Condoning violence against women
Gender inequality creates the social conditions for violence against women to occur. There are four key expressions of gender inequality that have been found to predict or drive this violence. To prevent violence against women, we must focus our efforts on addressing these drivers. The condoning of violence against women is one of these drivers.
What does condoning violence against women mean?
Condoning violence against women is excusing, downplaying, justifying or denying violence, or blaming the victim rather than the perpetrator.
VicHealth expands on this definition to include attitudes and behaviours that:
- excuse violence by attributing it to external factors (such as stress) or proposing that men cannot be held fully responsible for their violent behaviour (for example, because of anger or sexual urges);
- justify violence against women, based on the notion that its legitimate for a man to use violence against a woman;
- trivialise the impact of violence, based on the view that the impacts of violence are not serious or are not sufficiently serious to warrant action;
- minimise violence by denying its seriousness, denying that it occurs or denying that certain behaviours are indeed violence at all; and
- shift blame for the violence from the perpetrator to the victim or hold women at least partially responsible for their victimisation or for preventing victimisation.
The socio-ecological model
Attitudes that condone violence against women play a major role in shaping the way individuals, organisations and communities respond to violence. The socio-ecological model comes from the public health field and is used to help explain how violence is a product of multiple, interacting factors at the individual, organisational, systemic and societal levels.
The four gendered drivers exist at all of these levels and are the social conditions which predict, or ‘drive’, higher levels of violence against women.
Reinforcing factors interact with the gendered drivers at the individual and relationship level to increase the probability, frequency and severity of this violence.
Adapted from Change the Story, Our Watch (2015)
Rates of family violence and violence against women are higher when societies, institutions, communities or individuals condone this violence. Looking at how this driver manifests within different settings where people live, learn, work, socialise and play, can help you to plan your approach to addressing it and prevent violence against women before it occurs. The more areas across society where violence-supportive attitudes, behaviours and structures are challenged and rejected, the more we will be able to prevent violence against women before it happens.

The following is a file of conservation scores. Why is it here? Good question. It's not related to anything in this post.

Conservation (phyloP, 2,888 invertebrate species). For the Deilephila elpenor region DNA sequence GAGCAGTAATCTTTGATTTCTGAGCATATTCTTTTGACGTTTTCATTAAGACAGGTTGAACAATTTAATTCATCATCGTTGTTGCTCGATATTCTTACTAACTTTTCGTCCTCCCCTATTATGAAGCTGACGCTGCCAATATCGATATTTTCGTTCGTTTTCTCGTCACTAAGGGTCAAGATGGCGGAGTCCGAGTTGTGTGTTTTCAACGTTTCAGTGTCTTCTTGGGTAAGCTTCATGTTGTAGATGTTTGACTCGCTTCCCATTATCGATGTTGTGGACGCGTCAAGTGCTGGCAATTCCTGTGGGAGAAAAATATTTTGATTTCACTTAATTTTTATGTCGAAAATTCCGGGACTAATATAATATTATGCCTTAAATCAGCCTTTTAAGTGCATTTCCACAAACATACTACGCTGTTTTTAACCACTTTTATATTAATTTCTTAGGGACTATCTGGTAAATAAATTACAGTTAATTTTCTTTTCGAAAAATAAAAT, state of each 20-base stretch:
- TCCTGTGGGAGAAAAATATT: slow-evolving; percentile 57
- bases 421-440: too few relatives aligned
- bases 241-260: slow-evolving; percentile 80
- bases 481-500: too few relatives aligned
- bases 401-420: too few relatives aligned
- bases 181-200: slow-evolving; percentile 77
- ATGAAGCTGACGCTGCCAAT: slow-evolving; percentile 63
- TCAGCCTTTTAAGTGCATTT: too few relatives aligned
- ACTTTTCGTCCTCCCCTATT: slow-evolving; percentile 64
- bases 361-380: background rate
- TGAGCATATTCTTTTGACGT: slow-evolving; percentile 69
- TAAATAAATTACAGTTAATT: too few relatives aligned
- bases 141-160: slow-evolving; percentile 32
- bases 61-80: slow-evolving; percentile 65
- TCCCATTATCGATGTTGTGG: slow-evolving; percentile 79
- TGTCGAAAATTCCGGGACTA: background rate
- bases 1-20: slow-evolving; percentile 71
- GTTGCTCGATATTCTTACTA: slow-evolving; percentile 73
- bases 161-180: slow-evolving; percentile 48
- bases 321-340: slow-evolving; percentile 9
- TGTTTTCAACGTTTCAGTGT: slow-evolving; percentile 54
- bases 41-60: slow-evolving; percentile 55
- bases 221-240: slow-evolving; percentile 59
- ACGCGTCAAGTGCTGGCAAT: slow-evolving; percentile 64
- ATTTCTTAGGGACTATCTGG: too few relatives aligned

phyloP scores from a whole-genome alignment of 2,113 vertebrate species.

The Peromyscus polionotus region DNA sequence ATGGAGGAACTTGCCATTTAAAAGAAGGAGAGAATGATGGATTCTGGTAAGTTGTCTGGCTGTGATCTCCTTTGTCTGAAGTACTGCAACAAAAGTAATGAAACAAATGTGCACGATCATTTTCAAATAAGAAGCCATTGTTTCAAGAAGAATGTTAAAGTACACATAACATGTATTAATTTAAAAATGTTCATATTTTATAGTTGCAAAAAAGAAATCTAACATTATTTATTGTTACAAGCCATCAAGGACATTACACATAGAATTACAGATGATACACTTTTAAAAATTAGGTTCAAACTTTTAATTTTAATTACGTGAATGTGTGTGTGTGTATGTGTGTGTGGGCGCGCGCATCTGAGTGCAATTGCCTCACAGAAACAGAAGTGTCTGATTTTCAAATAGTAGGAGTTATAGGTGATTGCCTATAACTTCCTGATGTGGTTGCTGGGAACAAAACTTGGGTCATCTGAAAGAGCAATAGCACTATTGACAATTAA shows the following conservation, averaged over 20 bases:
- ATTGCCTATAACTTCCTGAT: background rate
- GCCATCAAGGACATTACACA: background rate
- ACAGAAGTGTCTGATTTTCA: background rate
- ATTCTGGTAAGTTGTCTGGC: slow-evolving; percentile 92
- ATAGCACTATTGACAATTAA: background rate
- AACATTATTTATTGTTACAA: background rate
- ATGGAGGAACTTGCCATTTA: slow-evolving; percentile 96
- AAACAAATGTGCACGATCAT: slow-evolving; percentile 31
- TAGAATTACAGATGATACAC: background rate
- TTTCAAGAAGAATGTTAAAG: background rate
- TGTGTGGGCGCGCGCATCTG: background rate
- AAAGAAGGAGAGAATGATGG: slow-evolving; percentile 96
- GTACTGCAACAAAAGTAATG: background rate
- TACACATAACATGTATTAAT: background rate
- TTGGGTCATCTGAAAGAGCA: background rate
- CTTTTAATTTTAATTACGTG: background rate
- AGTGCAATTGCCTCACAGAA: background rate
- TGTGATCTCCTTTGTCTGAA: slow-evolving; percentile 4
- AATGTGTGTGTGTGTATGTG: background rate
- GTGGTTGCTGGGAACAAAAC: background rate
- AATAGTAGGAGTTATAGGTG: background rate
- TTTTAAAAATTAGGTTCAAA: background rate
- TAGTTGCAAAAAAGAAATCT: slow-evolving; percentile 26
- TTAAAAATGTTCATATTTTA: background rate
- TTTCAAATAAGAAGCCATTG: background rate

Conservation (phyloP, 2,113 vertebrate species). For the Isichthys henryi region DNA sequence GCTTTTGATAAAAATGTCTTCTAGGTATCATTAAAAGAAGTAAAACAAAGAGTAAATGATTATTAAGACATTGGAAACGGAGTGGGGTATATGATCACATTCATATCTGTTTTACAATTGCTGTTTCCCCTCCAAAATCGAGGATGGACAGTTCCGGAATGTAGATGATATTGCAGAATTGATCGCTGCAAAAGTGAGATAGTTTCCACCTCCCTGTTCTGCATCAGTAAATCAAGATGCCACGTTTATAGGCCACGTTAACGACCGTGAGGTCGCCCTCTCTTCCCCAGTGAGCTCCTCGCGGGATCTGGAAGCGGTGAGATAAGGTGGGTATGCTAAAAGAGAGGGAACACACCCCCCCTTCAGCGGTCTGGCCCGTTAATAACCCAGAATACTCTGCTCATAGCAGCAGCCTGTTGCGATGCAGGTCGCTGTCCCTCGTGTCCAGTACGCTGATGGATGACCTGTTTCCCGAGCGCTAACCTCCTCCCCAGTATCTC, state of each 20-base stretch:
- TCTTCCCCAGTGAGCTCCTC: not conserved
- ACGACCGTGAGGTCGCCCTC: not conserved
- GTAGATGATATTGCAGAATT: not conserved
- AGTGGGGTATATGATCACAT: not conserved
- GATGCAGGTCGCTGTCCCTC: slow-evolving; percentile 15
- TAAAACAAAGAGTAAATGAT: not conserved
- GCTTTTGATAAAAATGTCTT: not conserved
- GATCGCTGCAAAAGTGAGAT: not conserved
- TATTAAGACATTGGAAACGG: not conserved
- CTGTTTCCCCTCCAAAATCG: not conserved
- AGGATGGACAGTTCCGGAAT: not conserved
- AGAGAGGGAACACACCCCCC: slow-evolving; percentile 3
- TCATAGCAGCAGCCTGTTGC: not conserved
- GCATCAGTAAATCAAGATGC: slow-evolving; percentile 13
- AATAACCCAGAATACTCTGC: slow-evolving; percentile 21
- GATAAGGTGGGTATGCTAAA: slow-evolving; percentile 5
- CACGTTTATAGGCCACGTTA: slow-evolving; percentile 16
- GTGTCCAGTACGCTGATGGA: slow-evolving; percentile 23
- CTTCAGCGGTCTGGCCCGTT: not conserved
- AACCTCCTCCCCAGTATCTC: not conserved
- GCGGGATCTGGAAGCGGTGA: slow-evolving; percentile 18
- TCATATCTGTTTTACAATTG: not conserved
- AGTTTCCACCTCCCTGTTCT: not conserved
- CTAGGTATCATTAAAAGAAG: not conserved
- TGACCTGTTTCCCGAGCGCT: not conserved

Condoning violence against women takes many shapes and forms.
At an individual or relationship level condoning violence against women can look like:
At an organisational or community level, condoning violence against women can look like:
At an institutional or systemic level, condoning violence against women can look like:
At a societal level, condoning violence against women can look like:
What are some actions you can take to challenge attitudes and behaviours that condone violence against women?
- Download and share DVRCV’s condoning violence against women tip sheet. This resource is a great primary prevention tool that can be used to increase understanding about how condoning violence drives violence against women.
- Keep your gendered driver lens on. Always ask or have in mind: “What gendered drivers are present and how do they operate across norms, practices and structures to create the conditions in which violence against women is more likely to occur?”
- Read Change the Story, and How to Change the Story, Australia’s national framework for the prevention of violence against women and their children.
- Check out #FixedIt. Jane Gilmore’s website shows how the media plays a powerful role in condoning violence against women through its use of language that victim blames and excuses and justifies violence.
- Take active steps in your workplace. Our Watch has an excellent range of ‘Workplace Equality and Respect’ tools and resources to help take action.
- Call it out. Women’s Health West has developed a great tool for anyone looking to start conversations about violence but is unsure where to begin.
- Read and learn about how to take action at a community level. Women’s Health West’ Act to prevent men’s violence against women details practical prevention actions you can do within your community.